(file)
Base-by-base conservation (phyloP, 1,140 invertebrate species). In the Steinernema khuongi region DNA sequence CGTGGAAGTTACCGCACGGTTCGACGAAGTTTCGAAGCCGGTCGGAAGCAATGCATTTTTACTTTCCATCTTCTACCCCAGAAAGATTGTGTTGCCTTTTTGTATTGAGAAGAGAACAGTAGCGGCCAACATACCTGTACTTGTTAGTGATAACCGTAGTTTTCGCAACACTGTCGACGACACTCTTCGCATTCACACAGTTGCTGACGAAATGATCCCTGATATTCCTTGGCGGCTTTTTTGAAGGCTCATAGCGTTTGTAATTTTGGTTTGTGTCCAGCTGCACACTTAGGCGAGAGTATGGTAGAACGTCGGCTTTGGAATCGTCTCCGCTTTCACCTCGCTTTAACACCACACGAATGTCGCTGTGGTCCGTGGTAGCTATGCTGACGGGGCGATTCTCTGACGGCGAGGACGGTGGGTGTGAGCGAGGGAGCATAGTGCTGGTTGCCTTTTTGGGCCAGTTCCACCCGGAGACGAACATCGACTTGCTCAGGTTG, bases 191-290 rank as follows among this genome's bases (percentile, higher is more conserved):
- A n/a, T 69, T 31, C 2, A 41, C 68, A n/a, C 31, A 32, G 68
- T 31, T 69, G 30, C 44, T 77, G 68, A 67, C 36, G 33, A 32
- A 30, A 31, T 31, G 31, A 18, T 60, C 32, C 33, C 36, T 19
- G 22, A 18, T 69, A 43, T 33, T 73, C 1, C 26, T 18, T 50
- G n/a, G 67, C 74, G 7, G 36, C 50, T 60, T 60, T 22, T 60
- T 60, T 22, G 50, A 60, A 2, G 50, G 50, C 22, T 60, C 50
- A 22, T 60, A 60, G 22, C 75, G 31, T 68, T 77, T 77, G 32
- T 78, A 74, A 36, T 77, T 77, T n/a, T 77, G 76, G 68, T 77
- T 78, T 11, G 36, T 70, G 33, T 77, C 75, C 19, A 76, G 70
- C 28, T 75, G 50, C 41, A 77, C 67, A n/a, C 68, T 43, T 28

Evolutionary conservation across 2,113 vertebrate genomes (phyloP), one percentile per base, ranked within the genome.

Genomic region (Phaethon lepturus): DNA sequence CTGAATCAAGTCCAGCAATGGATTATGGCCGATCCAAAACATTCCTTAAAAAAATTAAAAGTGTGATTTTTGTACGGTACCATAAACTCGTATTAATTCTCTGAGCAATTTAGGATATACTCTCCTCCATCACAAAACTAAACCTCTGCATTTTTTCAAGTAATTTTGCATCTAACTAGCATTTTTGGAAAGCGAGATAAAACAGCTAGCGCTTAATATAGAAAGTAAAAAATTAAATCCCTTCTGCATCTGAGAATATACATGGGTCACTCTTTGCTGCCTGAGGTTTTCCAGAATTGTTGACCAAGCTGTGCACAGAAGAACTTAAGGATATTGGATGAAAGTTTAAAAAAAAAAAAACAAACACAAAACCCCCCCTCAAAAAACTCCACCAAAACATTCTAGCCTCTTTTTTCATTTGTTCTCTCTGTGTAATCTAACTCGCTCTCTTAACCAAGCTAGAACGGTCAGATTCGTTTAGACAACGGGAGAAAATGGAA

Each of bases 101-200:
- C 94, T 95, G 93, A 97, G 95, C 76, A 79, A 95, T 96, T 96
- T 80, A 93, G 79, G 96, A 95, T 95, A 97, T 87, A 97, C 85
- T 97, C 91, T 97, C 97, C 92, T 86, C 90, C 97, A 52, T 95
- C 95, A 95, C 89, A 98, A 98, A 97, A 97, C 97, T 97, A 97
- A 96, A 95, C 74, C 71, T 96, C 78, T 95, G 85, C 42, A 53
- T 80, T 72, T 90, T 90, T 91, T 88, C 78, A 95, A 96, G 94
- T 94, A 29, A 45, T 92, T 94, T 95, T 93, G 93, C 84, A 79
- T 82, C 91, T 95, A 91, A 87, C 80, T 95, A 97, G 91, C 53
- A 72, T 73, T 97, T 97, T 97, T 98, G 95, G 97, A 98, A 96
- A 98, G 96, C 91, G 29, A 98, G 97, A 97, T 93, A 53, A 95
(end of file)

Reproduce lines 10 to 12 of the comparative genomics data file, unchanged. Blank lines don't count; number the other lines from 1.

- T 78, T 11, G 36, T 70, G 33, T 77, C 75, C 19, A 76, G 70
- C 28, T 75, G 50, C 41, A 77, C 67, A n/a, C 68, T 43, T 28

Evolutionary conservation across 2,113 vertebrate genomes (phyloP), one percentile per base, ranked within the genome.